Mithlesh Kumar arrived in Calgary from India one month ago. He’s now looking for work after the pandemic wiped out his job in the travel industry.
“Inflation is very high and gas and housing have gotten very expensive, so people are really struggling,” Kumar said. “People have lost their jobs. People are struggling to save money.”
He said starting over in Calgary is a challenge but it’s easier because of the contacts he’s made the at South Asian Community Resource Fair held at the Genesis Centre on Saturday.
“I think they’re doing an awesome job because people need that because this is a different country. For the people coming from Asia and Europe, they need support, they need to mix with the people because you can’t stay all alone here,” he said. “You need to connect with people and you need to socialize.”
Various settlement agencies and cultural groups were at the fair at the Genesis Centre, which was organized by the South Asian Service Providers Collaborative (SASPC).
Organizers are hoping to break down barriers that the South Asian community is facing in terms of accessing services.
“The South Asian community is facing so many problems, especially after the pandemic in terms of employment, mental health, domestic violence and there are so many others,” Humaira Falak, program coordinator with Action Dignity, said.
“We wanted to bring everybody together on one platform instead of them going in finding resources and navigating through the complicated system.”
She said Calgary’s South Asian community has seen an increase in people with mental health issues like depression and anxiety since the pandemic started. Falak added it’s important that service providers actively search for newcomers in need of help.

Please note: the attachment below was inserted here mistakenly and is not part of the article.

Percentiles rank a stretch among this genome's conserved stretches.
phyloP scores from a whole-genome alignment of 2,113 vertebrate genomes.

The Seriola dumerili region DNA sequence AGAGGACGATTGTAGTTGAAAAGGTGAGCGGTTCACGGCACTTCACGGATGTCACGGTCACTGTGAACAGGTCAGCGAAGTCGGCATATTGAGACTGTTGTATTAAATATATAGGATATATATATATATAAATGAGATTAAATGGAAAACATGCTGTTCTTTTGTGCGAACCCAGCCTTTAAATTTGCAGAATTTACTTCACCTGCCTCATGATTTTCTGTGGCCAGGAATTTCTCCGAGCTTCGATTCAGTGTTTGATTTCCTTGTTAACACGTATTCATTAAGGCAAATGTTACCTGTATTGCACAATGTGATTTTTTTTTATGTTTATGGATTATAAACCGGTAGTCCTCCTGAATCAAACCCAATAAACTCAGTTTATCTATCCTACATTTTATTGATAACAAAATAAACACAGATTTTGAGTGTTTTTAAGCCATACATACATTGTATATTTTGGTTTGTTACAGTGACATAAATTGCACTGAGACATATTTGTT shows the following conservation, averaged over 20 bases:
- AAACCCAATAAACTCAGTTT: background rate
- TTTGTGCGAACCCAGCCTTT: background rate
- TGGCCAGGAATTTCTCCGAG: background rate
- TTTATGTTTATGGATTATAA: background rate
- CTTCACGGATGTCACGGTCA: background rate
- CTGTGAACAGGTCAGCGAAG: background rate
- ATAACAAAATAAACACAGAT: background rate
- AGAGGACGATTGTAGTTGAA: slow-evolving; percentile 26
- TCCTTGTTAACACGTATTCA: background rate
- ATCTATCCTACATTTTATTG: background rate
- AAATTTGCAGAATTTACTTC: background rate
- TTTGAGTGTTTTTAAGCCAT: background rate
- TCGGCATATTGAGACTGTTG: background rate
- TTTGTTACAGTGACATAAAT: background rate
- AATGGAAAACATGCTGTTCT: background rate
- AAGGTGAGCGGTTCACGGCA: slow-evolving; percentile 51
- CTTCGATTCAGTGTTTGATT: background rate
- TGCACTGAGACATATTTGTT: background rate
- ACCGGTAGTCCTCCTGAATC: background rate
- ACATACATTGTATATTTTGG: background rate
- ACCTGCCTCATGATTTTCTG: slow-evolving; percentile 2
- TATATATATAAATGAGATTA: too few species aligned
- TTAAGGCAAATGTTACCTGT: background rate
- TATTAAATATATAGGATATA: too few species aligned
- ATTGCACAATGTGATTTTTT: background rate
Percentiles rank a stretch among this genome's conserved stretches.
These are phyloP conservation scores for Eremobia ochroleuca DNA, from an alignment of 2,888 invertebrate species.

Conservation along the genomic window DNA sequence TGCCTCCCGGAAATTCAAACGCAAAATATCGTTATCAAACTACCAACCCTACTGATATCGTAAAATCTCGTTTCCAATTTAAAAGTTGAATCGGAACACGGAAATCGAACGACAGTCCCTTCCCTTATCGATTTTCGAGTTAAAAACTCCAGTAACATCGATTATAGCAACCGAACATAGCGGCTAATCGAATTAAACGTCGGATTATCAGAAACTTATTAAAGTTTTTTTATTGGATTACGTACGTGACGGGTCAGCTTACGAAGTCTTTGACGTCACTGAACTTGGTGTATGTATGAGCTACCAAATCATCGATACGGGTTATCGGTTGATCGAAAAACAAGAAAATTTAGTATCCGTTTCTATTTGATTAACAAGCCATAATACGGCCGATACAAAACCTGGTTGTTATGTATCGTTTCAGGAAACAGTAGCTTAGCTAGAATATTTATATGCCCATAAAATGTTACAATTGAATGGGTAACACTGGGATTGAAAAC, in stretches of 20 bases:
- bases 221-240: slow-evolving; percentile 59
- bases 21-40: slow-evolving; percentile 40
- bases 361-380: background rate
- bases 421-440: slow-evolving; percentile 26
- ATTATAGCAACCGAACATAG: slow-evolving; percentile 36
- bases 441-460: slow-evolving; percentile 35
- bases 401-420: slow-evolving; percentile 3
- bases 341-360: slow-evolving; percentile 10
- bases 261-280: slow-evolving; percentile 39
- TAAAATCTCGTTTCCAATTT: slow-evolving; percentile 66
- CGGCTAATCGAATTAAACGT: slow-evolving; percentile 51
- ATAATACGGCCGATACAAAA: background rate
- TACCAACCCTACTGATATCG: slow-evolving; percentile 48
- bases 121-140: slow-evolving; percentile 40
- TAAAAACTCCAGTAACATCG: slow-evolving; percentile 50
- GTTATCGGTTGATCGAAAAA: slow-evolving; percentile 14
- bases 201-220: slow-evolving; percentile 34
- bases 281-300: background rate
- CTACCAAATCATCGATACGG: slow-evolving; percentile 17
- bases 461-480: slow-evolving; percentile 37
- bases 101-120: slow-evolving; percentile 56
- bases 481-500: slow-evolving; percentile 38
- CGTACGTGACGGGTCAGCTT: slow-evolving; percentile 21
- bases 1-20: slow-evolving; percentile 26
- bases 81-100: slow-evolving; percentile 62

“I feel this marginalized group is actually falling through the cracks and we need to come up with a very co-ordinated and collaborative service where we actively reach out to them,” Falak said.
Shamaila Akram is the manager of vulnerable population services with the Centre for Newcomers and a registered psychologist. She said while immigrants show incredible resiliency, some don’t reach out for help due to stigma and language barriers.
“It’s very important for us to teach them emotional vocabulary related to mental health because a lot of times the emotions are there but they cannot name the emotion,” Akram said.
Falak also noted that counsellors are often not affordable for ethnocultural and racialized communities.
“I think there is a huge gap when it comes to mental health services,” Falak said.
Various groups at the fair, including Punjabi Community Health Services, have more affordable options.
PCHS is a counselling agency that understands the differences between South Asian and Western cultures which impact the delivery of social and health care services. They provide culturally-informed counselling services.
Kumar said he’s happy to be in Calgary and is thankful for the work of the groups that came together on Saturday.
“I appreciate the organizations and non-profit groups that are coming forward and supporting newcomers,” he said. “There are so many programs for the kids and students. They’re offering good programs to newcomers and I appreciate that. At this moment, they really need mental health support.
“This country is a country of immigrants and we need to come and support these people.”